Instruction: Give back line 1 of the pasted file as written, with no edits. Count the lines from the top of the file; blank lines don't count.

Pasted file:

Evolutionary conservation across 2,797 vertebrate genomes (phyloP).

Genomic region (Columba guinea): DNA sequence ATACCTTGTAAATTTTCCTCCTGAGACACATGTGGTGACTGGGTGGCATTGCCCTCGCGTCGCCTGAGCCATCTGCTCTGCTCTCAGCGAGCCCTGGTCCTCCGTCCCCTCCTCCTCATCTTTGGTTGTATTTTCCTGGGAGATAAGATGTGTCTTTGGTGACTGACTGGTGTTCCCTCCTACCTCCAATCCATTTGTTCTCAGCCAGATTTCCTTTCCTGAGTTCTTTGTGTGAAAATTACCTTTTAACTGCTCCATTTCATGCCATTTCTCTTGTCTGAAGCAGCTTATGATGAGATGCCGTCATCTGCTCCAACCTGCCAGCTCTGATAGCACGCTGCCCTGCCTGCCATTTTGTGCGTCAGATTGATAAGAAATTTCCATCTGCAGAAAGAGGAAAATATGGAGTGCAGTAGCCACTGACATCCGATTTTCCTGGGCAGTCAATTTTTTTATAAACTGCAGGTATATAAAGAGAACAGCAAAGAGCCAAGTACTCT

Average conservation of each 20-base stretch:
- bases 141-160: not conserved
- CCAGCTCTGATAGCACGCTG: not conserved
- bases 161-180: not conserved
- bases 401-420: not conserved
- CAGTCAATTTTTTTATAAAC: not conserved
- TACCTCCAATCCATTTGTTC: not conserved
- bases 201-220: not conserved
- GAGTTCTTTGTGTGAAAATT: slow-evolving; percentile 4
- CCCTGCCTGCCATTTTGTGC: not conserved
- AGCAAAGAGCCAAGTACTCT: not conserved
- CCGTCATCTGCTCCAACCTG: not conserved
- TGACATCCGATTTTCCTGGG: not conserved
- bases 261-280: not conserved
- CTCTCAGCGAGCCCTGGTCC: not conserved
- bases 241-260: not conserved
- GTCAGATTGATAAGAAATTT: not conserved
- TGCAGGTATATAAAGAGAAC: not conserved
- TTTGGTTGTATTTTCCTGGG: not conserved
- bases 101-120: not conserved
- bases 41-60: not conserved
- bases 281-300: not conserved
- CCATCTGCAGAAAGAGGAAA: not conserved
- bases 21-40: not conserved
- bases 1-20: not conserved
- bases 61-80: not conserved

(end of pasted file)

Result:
Evolutionary conservation across 2,797 vertebrate genomes (phyloP).